This week the Board of Supervisors of San Francisco will consider amending the city's building code to let micro-apartments become even more micro.
At present, dwelling units must be a minimum of 220 square feet of living space plus bathroom, kitchen, and closet — roughly 290 square feet in all.
If you could trade stock in real estate terms, now would be the time to buy cozy.
The proposal has stirred some debate in recent months. Developers say it's the natural response to soaring rents and a growing single population.
The average studio in San Francisco now rents for more than $2,100, and roughly two in five city residents live alone. Tenant advocates fear the new rule might displace affordable housing and set a dangerously cramped new living standard.
Like it or not, tiny seems here to stay. Several California cities — including San Jose and Santa Barbara — already permit 150-square-foot minimums.
Seattle has tested out micro-apartments, and earlier this year New York announced a pilot project for a micro-unit rental building. Cities outside the United States, like Tokyo and Paris, went snug long ago. A new micro-loft development in Vancouver, with some units as small as 226 square feet, rented out within a month.
Bay Area developer Patrick Kennedy of Panoramic Interests believes tiny dwellings will "get huge" for a number of social, economic, and planning reasons. Cities benefit from the expanded tax base, neighborhoods benefit from the infusion of people, residents benefit from the social dynamics of density. At a time when public budgets are crunched, says Kennedy, micro-unit buildings are also "a way of civilizing an area without using city or state or federal funds."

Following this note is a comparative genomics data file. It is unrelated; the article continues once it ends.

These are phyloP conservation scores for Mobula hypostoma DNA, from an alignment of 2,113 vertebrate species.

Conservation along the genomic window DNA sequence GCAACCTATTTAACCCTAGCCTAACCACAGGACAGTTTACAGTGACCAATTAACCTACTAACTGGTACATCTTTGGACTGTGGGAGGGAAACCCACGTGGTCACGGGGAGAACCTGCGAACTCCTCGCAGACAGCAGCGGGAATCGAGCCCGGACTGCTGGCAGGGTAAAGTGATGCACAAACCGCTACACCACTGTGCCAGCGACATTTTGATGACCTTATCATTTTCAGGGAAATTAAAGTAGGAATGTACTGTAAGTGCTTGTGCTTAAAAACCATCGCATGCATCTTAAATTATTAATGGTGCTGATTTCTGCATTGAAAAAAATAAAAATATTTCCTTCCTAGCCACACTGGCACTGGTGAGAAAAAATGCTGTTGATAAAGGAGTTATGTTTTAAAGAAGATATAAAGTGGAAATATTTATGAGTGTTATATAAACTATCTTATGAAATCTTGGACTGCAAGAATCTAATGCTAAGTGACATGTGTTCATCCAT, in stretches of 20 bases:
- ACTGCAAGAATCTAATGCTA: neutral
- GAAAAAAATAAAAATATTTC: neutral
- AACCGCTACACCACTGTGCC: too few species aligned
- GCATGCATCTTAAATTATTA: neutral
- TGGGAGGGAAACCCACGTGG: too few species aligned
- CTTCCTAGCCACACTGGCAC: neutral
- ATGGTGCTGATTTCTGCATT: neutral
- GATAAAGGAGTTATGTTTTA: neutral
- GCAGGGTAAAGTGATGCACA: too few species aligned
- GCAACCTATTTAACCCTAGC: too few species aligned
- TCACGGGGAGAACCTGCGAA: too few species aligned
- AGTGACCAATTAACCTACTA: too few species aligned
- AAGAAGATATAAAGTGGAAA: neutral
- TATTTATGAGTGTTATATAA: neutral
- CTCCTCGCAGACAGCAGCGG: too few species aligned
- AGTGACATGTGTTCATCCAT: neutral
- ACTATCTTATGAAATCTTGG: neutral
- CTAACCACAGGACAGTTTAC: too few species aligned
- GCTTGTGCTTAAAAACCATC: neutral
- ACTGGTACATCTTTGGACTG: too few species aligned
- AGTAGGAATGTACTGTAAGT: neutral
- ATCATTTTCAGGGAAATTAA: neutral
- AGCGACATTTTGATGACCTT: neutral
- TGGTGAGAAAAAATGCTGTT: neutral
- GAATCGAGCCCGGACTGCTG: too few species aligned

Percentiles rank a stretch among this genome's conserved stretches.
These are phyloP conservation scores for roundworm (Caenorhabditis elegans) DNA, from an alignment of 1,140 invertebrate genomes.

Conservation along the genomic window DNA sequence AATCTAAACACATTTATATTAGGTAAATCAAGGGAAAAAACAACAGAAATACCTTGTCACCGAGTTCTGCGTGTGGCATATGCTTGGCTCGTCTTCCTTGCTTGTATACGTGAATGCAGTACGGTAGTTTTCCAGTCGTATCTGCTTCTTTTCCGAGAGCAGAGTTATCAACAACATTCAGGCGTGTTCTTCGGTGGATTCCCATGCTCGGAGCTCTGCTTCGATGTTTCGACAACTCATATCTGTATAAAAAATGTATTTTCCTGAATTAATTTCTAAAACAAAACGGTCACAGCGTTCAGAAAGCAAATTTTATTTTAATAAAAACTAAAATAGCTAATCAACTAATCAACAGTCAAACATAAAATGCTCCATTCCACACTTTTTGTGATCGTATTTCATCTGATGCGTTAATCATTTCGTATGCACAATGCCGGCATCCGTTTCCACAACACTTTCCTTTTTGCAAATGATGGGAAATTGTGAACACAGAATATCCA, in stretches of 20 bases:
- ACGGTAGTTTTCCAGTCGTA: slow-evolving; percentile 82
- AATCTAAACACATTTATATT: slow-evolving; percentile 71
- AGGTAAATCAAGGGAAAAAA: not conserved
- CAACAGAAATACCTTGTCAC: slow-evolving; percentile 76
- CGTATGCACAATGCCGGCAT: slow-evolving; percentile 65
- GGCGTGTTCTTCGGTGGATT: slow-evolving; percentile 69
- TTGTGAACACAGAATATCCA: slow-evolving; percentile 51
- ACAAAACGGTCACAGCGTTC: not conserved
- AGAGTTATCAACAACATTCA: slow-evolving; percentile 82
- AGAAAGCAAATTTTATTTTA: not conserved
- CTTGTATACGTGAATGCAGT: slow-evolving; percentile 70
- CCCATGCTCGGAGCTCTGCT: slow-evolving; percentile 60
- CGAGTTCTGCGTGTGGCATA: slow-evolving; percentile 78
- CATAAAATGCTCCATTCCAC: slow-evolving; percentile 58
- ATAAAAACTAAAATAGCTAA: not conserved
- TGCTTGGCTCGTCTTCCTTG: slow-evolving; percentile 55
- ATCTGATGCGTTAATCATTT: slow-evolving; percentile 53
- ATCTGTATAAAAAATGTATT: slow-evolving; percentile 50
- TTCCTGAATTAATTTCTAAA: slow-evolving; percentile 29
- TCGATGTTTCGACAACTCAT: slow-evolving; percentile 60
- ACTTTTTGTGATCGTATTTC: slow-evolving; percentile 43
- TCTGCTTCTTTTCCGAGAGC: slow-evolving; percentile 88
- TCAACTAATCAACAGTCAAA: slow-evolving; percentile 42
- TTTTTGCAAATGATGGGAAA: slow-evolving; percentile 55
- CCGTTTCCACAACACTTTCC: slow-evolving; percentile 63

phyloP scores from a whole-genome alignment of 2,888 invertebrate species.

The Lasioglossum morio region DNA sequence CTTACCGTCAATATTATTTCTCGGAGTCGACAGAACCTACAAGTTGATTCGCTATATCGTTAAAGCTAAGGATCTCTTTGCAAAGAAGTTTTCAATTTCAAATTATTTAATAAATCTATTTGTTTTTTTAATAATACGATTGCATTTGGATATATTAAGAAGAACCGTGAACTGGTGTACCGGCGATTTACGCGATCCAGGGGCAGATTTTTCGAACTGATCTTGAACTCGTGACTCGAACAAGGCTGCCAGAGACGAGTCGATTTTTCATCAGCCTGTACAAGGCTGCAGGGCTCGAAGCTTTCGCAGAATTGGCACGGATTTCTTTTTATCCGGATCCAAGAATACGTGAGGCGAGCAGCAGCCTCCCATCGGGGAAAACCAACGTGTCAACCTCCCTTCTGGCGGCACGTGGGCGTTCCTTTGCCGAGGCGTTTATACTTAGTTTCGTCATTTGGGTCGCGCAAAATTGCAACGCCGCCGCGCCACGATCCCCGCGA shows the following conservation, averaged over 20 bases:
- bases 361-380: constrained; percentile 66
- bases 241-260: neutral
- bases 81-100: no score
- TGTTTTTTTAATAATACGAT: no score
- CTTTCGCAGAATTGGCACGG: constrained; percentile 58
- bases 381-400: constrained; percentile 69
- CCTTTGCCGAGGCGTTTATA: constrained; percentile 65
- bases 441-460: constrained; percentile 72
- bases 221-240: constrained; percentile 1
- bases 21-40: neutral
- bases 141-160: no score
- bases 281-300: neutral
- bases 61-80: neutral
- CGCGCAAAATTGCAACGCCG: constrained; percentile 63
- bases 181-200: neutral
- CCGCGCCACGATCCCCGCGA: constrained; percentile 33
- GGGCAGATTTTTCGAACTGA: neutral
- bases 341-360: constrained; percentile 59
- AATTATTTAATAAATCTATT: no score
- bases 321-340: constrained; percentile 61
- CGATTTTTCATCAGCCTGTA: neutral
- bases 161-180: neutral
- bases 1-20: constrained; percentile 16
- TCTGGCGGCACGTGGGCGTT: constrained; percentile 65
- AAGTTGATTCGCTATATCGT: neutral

Micro-apartments feature prominently in a number of Panoramic projects. SMARTSPACE SoMa is a 23-unit building at 28 Harriet Street in San Francisco, with most apartments around 300 square feet, that has ample bike storage but no car parking. SMARTSPACE Mission is a larger micro-unit building at 9th and Mission, right across from Twitter, that Kennedy hopes will be done in 2014. If the city approves the new 150-square-foot minimum, he'll build micro-micro units too.
Kennedy believes tiny apartments are particularly well-suited for the active, car-free, single Millennials already coming to American cities. SMARTSPACE Mission will include spacious common areas that encourage residential camaraderie and balance out the spartan quarters themselves. Elaborate lobbies, a café, and a lounge area — kind of like micro-apartments meet the Ace Hotel, he says.
"You can have a lot of people in a space, but the impacts are all on the plus side of a ledger: you don't have any traffic, you just have people taking transit, riding bikes or walking, and spending money in a new neighborhood," says Kennedy. "I also think a higher concentration in one spot creates an interesting social dynamic that enhances the lives of the people there."
Kennedy sees four main challenges in designing an attractive micro-apartment. The first is where to put the television, which Panoramic resolves by including a flatscreen with every unit.
The next two are where to put the bed and dining room table. Panoramic address both problems by installing a modernized, Queen-sized Murphy bed that doubles as a daytime table. The fourth problem is storage. Panoramic units have high ceilings — some nearly 10 feet — which creates plenty of room for loft storage above the closet.
Panoramic also invests a great deal of money and effort into sound-proofing its units, says Kennedy. Thicker walls, acoustical mats, additional sheet rock, specially made electrical outlets. He likes to think a person can have a Primal Screaming therapy session without waking their next-door neighbor.
"High-density places need high-density sound-proofing," Kennedy says. "A small place can be quite pleasant provided you don't have to listen to your neighbors."
Still Kennedy recognizes there are natural limits to human confinement. He says the micro-apartment "sweet spot" is probably about 220 square feet, and that 160 is getting close to the minimum endurable standard. The biggest factor in tenant responses to micros is the type of lifestyle that's lived outside the apartment. "One-sixty is not a good size for a shut-in," he says.